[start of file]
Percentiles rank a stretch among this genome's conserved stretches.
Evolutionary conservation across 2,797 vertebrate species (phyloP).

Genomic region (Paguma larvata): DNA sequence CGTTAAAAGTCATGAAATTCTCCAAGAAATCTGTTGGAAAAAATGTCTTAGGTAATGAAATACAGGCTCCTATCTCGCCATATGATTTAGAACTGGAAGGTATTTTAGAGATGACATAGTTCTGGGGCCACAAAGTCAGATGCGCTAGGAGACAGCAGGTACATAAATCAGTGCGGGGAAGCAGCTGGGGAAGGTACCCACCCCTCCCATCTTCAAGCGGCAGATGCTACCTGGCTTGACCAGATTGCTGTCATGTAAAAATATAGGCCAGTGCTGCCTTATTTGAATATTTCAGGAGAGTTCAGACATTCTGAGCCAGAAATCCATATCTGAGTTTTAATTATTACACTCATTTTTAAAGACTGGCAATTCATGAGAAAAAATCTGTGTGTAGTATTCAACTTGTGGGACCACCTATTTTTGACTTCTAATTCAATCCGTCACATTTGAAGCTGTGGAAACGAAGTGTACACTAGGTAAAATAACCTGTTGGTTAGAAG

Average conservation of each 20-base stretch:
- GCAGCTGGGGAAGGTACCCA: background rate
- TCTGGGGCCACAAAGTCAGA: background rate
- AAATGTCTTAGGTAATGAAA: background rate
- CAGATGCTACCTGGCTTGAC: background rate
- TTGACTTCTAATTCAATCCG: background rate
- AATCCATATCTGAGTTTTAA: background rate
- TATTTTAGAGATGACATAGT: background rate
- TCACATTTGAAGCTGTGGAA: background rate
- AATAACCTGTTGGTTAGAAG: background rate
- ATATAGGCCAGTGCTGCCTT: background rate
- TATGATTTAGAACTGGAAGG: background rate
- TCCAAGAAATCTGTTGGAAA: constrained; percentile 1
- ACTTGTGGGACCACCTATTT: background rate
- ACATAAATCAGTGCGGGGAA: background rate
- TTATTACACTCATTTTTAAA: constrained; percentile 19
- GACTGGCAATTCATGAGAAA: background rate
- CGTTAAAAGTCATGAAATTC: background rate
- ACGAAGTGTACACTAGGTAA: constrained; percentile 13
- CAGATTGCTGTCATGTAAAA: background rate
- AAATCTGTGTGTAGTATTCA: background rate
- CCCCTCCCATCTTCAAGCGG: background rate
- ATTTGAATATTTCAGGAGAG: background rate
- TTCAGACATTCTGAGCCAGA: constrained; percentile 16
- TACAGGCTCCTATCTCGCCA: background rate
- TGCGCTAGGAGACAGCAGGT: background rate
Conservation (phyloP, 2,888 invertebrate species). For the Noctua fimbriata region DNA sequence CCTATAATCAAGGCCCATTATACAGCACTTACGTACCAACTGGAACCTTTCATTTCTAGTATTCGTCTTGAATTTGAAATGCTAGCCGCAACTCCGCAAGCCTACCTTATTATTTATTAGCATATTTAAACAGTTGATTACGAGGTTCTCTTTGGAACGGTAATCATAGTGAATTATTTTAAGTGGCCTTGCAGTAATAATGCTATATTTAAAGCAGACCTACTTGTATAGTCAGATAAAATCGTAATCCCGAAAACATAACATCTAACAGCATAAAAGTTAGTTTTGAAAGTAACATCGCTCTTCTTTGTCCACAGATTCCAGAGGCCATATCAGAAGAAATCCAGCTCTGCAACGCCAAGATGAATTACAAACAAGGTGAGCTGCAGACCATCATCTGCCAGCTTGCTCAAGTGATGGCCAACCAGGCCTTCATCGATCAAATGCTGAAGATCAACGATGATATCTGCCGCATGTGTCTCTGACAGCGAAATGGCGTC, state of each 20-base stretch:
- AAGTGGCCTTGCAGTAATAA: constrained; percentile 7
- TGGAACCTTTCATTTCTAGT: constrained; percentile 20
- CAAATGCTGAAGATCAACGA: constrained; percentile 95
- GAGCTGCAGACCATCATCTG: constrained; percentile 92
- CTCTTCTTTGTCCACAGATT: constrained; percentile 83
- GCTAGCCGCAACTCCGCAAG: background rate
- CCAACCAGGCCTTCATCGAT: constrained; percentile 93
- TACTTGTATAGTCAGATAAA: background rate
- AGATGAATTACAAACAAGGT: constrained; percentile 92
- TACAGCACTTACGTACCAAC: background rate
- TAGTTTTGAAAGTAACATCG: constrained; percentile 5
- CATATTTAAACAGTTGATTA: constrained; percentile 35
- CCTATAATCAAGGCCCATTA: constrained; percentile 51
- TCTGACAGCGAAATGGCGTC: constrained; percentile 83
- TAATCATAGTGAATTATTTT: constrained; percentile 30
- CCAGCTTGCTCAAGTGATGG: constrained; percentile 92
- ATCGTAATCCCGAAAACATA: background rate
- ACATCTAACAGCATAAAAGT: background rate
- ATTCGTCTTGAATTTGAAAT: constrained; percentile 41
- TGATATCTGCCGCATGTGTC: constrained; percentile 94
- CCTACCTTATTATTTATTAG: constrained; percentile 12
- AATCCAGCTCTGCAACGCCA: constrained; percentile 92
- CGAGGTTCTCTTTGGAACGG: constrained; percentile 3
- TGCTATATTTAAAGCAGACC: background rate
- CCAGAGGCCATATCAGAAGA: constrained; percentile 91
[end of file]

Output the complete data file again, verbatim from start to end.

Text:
Percentiles rank a stretch among this genome's conserved stretches.
Evolutionary conservation across 2,797 vertebrate species (phyloP).

Genomic region (Paguma larvata): DNA sequence CGTTAAAAGTCATGAAATTCTCCAAGAAATCTGTTGGAAAAAATGTCTTAGGTAATGAAATACAGGCTCCTATCTCGCCATATGATTTAGAACTGGAAGGTATTTTAGAGATGACATAGTTCTGGGGCCACAAAGTCAGATGCGCTAGGAGACAGCAGGTACATAAATCAGTGCGGGGAAGCAGCTGGGGAAGGTACCCACCCCTCCCATCTTCAAGCGGCAGATGCTACCTGGCTTGACCAGATTGCTGTCATGTAAAAATATAGGCCAGTGCTGCCTTATTTGAATATTTCAGGAGAGTTCAGACATTCTGAGCCAGAAATCCATATCTGAGTTTTAATTATTACACTCATTTTTAAAGACTGGCAATTCATGAGAAAAAATCTGTGTGTAGTATTCAACTTGTGGGACCACCTATTTTTGACTTCTAATTCAATCCGTCACATTTGAAGCTGTGGAAACGAAGTGTACACTAGGTAAAATAACCTGTTGGTTAGAAG

Average conservation of each 20-base stretch:
- GCAGCTGGGGAAGGTACCCA: background rate
- TCTGGGGCCACAAAGTCAGA: background rate
- AAATGTCTTAGGTAATGAAA: background rate
- CAGATGCTACCTGGCTTGAC: background rate
- TTGACTTCTAATTCAATCCG: background rate
- AATCCATATCTGAGTTTTAA: background rate
- TATTTTAGAGATGACATAGT: background rate
- TCACATTTGAAGCTGTGGAA: background rate
- AATAACCTGTTGGTTAGAAG: background rate
- ATATAGGCCAGTGCTGCCTT: background rate
- TATGATTTAGAACTGGAAGG: background rate
- TCCAAGAAATCTGTTGGAAA: constrained; percentile 1
- ACTTGTGGGACCACCTATTT: background rate
- ACATAAATCAGTGCGGGGAA: background rate
- TTATTACACTCATTTTTAAA: constrained; percentile 19
- GACTGGCAATTCATGAGAAA: background rate
- CGTTAAAAGTCATGAAATTC: background rate
- ACGAAGTGTACACTAGGTAA: constrained; percentile 13
- CAGATTGCTGTCATGTAAAA: background rate
- AAATCTGTGTGTAGTATTCA: background rate
- CCCCTCCCATCTTCAAGCGG: background rate
- ATTTGAATATTTCAGGAGAG: background rate
- TTCAGACATTCTGAGCCAGA: constrained; percentile 16
- TACAGGCTCCTATCTCGCCA: background rate
- TGCGCTAGGAGACAGCAGGT: background rate
Conservation (phyloP, 2,888 invertebrate species). For the Noctua fimbriata region DNA sequence CCTATAATCAAGGCCCATTATACAGCACTTACGTACCAACTGGAACCTTTCATTTCTAGTATTCGTCTTGAATTTGAAATGCTAGCCGCAACTCCGCAAGCCTACCTTATTATTTATTAGCATATTTAAACAGTTGATTACGAGGTTCTCTTTGGAACGGTAATCATAGTGAATTATTTTAAGTGGCCTTGCAGTAATAATGCTATATTTAAAGCAGACCTACTTGTATAGTCAGATAAAATCGTAATCCCGAAAACATAACATCTAACAGCATAAAAGTTAGTTTTGAAAGTAACATCGCTCTTCTTTGTCCACAGATTCCAGAGGCCATATCAGAAGAAATCCAGCTCTGCAACGCCAAGATGAATTACAAACAAGGTGAGCTGCAGACCATCATCTGCCAGCTTGCTCAAGTGATGGCCAACCAGGCCTTCATCGATCAAATGCTGAAGATCAACGATGATATCTGCCGCATGTGTCTCTGACAGCGAAATGGCGTC, state of each 20-base stretch:
- AAGTGGCCTTGCAGTAATAA: constrained; percentile 7
- TGGAACCTTTCATTTCTAGT: constrained; percentile 20
- CAAATGCTGAAGATCAACGA: constrained; percentile 95
- GAGCTGCAGACCATCATCTG: constrained; percentile 92
- CTCTTCTTTGTCCACAGATT: constrained; percentile 83
- GCTAGCCGCAACTCCGCAAG: background rate
- CCAACCAGGCCTTCATCGAT: constrained; percentile 93
- TACTTGTATAGTCAGATAAA: background rate
- AGATGAATTACAAACAAGGT: constrained; percentile 92
- TACAGCACTTACGTACCAAC: background rate
- TAGTTTTGAAAGTAACATCG: constrained; percentile 5
- CATATTTAAACAGTTGATTA: constrained; percentile 35
- CCTATAATCAAGGCCCATTA: constrained; percentile 51
- TCTGACAGCGAAATGGCGTC: constrained; percentile 83
- TAATCATAGTGAATTATTTT: constrained; percentile 30
- CCAGCTTGCTCAAGTGATGG: constrained; percentile 92
- ATCGTAATCCCGAAAACATA: background rate
- ACATCTAACAGCATAAAAGT: background rate
- ATTCGTCTTGAATTTGAAAT: constrained; percentile 41
- TGATATCTGCCGCATGTGTC: constrained; percentile 94
- CCTACCTTATTATTTATTAG: constrained; percentile 12
- AATCCAGCTCTGCAACGCCA: constrained; percentile 92
- CGAGGTTCTCTTTGGAACGG: constrained; percentile 3
- TGCTATATTTAAAGCAGACC: background rate
- CCAGAGGCCATATCAGAAGA: constrained; percentile 91